We’ve come to expect a lot from true wireless headphones – even at the budget end of the scale. Stiff competition between brands has pushed battery life, driver standards, sound quality and the features lists ever skyward, while at the same time driven case sizes, charging times and prices down.
So can British firm Cyrus, whose hits include two 2019 What Hi-Fi? Award-winners (the Cyrus soundKey DAC and CDi CD player), blow us away with a pair of true wireless soundBuds costing just £59?
We’re certainly not blown away by the soundBuds’ battery life. They can only muster a disappointing three hours of playtime, plus four extra charges from the case.
This brings us to 15 hours in total – hardly groundbreaking when our current favourite budget wireless buds, the Cambridge Audio Melomania 1s, can go for nine hours before needing to be placed in their case for their first charge of four.
Cyrus soundBuds tech specs
Bluetooth version 4.2
Battery life 3 hours
Water-resistant Yes (IPX5 rating)
Range Up to 10m
Charging case Yes (Up to 3x re-charges)
Built-in microphone Yes
Weight 4.5g (per ear)
In terms of fit, however, we’re pleasantly surprised. Three sizes of fin and tip are supplied, of which, the pre-fitted medium fin and bud provide a decent, secure fit and seal.
However, the fin and tip components are attached together, so you can’t select a large fin and a small tip, for example.
As such, it’s a shame more size options aren’t supplied.
Whether these soundBuds actually constitute a ‘sports earbud’ fit, as Cyrus claims, will depend on the size of your ear or how heavily you’re working out.
We hit the pavement for a run and find them less secure than the Jaybird Vistas, but a far better fit over 5K than the Melomania 1s, which don’t feature extra fins. Of course, Cambridge Audio doesn't claim that the Melomanias are actually intended for sporting use.
The overall build quality of the soundBuds is more functional than premium. The buds are small, light, and the circular button (the entire top surface of the unit itself) performs pause, track-skip and call-handling well, although you have to press quite hard on them. It’s a shame you can’t alter volume using these buttons – you have to dig out your phone to do it – but it’s a small gripe at this level.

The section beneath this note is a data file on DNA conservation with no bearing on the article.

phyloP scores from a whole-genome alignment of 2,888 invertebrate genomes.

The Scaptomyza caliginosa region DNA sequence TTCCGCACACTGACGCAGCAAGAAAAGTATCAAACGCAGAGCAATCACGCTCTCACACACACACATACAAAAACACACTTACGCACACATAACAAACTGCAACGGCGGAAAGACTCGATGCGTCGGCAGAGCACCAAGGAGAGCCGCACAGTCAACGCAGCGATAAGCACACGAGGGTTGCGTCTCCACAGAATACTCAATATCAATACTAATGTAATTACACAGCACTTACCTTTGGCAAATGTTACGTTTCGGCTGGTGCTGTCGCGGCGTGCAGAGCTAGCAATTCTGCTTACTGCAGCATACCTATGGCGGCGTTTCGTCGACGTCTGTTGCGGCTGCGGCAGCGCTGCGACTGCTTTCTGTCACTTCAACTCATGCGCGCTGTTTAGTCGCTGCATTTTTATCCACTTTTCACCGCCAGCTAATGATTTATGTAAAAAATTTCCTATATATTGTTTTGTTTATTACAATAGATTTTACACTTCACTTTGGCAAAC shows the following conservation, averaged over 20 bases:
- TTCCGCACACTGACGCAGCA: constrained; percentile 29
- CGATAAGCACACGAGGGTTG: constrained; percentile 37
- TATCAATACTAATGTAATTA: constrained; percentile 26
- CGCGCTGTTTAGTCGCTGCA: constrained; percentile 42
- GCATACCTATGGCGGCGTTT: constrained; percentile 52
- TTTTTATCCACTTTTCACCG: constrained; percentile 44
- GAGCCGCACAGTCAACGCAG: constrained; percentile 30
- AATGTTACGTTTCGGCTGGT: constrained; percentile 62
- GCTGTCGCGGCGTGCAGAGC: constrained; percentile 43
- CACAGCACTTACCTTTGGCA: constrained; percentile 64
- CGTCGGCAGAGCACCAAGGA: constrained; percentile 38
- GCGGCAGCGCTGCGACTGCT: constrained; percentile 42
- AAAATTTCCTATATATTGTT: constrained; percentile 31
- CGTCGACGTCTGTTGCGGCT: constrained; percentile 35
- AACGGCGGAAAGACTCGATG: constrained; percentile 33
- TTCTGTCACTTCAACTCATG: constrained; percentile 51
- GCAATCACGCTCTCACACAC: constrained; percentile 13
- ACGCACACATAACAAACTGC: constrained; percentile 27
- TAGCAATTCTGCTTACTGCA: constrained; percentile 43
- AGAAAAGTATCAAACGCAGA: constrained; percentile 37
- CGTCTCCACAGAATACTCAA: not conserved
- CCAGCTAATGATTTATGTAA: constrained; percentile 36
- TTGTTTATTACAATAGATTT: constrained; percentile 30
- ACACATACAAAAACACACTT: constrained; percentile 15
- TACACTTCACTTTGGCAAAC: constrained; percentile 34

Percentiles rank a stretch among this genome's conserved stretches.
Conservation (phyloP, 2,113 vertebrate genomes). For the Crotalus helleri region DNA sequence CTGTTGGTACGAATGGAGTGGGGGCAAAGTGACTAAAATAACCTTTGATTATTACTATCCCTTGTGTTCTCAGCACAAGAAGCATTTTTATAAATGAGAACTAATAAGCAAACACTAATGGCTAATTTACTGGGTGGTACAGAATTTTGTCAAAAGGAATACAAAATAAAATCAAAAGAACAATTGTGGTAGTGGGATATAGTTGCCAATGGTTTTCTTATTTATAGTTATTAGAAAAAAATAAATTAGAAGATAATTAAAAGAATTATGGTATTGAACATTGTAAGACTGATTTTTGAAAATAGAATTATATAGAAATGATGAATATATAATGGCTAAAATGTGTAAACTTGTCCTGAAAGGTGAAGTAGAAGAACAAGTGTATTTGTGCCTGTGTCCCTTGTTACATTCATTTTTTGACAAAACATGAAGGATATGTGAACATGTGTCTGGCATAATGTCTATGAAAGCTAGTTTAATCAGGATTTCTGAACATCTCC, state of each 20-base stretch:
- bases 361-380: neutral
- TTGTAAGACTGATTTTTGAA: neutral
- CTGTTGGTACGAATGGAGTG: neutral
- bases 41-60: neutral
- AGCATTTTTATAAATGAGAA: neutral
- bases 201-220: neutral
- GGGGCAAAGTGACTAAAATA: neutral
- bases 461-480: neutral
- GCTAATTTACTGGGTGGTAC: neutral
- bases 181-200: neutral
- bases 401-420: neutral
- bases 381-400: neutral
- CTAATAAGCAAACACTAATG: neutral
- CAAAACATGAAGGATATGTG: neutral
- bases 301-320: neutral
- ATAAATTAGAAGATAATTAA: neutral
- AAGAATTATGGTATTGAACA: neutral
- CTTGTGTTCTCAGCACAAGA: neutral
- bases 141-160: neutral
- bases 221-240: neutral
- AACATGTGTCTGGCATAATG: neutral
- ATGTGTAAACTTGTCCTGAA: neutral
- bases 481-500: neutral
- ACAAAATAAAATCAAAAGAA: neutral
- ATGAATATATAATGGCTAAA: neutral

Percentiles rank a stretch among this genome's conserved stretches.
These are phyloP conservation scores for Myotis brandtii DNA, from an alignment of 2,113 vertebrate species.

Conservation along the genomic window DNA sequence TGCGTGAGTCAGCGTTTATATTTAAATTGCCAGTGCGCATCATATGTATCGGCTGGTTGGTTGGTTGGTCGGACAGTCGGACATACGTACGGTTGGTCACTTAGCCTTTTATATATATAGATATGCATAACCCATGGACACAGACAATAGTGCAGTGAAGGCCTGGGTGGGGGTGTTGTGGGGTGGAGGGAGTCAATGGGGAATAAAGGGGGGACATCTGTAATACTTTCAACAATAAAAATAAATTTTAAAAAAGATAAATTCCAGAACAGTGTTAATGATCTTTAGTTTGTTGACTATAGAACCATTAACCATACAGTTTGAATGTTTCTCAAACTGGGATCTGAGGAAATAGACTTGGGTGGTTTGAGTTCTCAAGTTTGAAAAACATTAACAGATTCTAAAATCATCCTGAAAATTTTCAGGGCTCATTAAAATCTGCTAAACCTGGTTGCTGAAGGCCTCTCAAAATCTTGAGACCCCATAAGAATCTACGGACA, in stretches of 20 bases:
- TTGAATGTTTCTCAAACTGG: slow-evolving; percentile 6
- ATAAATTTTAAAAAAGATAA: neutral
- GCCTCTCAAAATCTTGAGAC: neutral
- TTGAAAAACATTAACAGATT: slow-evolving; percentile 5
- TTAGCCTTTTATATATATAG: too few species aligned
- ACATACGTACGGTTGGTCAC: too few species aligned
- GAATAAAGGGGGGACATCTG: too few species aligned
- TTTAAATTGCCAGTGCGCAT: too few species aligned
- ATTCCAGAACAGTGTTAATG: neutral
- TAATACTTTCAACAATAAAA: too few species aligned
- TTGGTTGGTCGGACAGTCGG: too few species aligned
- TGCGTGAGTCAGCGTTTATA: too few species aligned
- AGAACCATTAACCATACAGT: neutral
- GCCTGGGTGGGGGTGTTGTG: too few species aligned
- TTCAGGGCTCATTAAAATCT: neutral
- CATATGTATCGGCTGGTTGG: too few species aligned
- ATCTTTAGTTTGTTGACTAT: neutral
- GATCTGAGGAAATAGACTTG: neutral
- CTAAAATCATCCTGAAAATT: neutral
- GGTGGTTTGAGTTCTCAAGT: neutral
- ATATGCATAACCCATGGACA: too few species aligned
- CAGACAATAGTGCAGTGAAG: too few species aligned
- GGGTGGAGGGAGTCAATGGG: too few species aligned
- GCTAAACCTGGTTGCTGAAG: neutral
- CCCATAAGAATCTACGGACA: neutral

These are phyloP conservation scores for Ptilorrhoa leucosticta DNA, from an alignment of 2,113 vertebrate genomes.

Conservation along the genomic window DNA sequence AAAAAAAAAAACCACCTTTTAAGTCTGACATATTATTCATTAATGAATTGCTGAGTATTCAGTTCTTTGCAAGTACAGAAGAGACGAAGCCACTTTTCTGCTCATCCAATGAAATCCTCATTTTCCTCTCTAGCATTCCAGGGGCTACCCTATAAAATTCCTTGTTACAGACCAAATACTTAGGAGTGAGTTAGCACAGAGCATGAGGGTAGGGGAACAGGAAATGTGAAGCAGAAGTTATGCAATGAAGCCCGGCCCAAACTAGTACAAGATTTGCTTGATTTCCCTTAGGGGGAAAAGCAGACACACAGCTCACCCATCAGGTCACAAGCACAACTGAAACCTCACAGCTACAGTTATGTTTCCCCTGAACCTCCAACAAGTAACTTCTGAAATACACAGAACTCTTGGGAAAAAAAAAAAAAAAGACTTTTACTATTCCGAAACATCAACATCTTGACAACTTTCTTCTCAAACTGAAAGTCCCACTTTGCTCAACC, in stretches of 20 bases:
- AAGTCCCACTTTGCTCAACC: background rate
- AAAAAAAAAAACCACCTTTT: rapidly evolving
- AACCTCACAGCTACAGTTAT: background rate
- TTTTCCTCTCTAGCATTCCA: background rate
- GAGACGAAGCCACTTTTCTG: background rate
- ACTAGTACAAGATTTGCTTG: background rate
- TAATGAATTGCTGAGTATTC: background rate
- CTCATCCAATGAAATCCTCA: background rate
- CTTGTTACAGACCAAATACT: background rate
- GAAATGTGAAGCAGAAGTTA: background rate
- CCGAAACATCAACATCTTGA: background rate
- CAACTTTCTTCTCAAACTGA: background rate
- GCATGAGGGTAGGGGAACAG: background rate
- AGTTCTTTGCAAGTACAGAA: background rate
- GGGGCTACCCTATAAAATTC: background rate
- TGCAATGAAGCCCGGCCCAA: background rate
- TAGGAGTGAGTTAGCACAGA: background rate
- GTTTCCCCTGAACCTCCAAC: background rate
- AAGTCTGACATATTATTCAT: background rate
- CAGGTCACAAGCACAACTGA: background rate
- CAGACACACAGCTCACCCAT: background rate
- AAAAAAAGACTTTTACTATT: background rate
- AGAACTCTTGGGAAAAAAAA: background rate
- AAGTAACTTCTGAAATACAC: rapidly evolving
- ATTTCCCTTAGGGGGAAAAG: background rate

The little flip-top case is pleasantly small, has a useful LED display for battery life and is thoroughly pocket-friendly. It might not take kindly to being dropped from a great height, so Cyrus has supplied a little velour bag, which is a nice touch at this price point. The soundBuds are also IPX5 rated, meaning that they should withstand a sweaty spin class at the very least.
Bluetooth pairing is easy, helped along by in-ear voice prompts, and once achieved, connection is strong throughout our tests. There’s no app support and no active noise cancellation onboard, but the mic works well during calls and when we ask Siri for a weather forecast. All in all, it’s a fuss free approach.
As we cue up Stormzy’s Wiley Flow on Tidal, the initial synth is tonally balanced and there’s good separation of each musical strand as Stormzy pre-empts the grimy bass riff.
The album continues and, although the soundBuds are ticking along nicely, it is at the expense of a weighty, exciting bass. The soundBuds undercook things slightly here, coming off a little lightweight through the low end.
We listen to Aerosmith’s 1989 Pump album, also on Tidal. As the electric bass kicks in at the start of F.I.N.E, Steven Tyler’s vocal zips along, focused centrally in a cohesive mix.
The various conversations at the start of Going Down/Love in an Elevator are open, agile and clear, but we’re missing an extra dollop of dynamic build and excitement as the rhythm section of the song proper begins.
The Cambridge Audio Melomania 1s time better through Tyler’s almost rapped vocal and also offer more refinement through the upper frequencies.
We switch to The Streets’ Fit But You Know It and while it’s a decent, relatively transparent listen, the difference in dynamics and bass depth are laid bare. It’s less exciting and entertaining than our comparison set, albeit at a more affordable price.
If we anticipated the audiophile sound quality that we’ve come to expect from the Cyrus brand, we didn’t quite find it in the soundBuds. At this level though, that’s no surprise at all.
These entry-level true wireless headphones can’t boast exceptional dynamics and detail, but they do offer a decent listen and represent solid value for money. That makes them well worth considering if you're looking to go true wireless on a budget.
- Sound 4
- Comfort 4
- Build 4
Read our Cambridge Audio Melomania 1 review
Read our Jaybird Vista review